It’s Big to be Small

Published on 2013-08-21

Source: tinou bao @ Flickr
WE NATURALLY SELL TO AND BUY FROM people we like or share a likeness with. How many of your customers fly to work in their own chartered jet?
You don’t have to be big to compete in today’s markets―quite the contrary in fact. The game has changed: big teams have been reduced and replaced by the internet. Big offices have been traded for hot-desking and home offices. And there are multi-million-dollar lounge-room operations competing with the big boys every day—and often winning!
What does being small signify? It means: being agile, flexible, responding in real-time and fast off the mark! It also means being adaptive and responsive to change, or, even better, being the person driving it! The bigger you are the less nimble and adaptive to quick shifts in the market you will be. Things change fast in today’s economy, and if you don’t respond and adapt, you could very soon be out of the game.
The smaller and leaner you are the more energy you store. Big, bloated companies burn masses of energy just to keep the doors open. They are lethargic and lack energy. If you think you’re working for or leading a company like that, hit the scales now and modify your appetite and what you think you need to eat to succeed.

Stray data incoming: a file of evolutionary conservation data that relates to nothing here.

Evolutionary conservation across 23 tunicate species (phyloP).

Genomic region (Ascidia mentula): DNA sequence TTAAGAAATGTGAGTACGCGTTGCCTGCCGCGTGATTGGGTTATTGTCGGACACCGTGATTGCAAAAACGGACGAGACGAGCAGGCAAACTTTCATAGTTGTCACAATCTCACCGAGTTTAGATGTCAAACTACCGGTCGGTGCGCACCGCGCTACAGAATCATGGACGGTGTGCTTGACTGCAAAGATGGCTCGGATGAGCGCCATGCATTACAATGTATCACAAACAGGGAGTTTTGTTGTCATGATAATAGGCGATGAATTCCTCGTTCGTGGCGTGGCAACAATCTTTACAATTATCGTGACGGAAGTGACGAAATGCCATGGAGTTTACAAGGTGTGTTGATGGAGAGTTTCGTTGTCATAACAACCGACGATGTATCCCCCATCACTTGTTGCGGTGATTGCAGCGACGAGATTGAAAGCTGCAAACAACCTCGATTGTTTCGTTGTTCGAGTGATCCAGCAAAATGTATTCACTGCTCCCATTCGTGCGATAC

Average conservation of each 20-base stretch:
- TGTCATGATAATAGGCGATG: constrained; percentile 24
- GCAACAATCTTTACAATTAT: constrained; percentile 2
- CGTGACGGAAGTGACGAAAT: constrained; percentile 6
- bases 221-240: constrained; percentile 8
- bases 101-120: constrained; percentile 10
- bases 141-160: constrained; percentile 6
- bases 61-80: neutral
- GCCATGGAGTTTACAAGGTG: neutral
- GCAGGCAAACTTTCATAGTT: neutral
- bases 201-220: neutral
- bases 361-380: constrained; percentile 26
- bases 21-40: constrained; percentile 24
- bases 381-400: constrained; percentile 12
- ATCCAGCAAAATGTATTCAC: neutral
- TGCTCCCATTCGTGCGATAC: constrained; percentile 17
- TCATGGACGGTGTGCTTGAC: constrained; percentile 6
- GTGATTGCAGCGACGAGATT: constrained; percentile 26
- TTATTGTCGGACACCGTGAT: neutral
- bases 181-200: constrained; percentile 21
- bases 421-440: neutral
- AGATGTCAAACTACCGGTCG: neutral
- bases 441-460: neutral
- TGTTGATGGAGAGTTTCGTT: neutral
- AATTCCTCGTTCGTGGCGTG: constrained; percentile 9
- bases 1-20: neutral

I spend a significant portion of my own time helping big sales teams focus their time, and energy on increasing their output. In many cases, that provides them with skills and tools to do more with less: to help them think small and focus on small tasks, then to do them over and over again, until they are exceptional at what they do.
To attract and retain top talent your business will need to create an inspiring environment for likeminded salespeople to do their thing. Bigger is rarely better in this instance, particularly when it comes to growing your sales force. Give me the 20 per cent of high- performers, over the 80 per cent who are just making up the numbers any day.
If you can’t be small, then at least start to think small. Start by making your smallest stakeholders —your customers—big.
This blog is an excerpt from Trent’s new book: OUTLAW: Fight for your Customers and Sell without Fear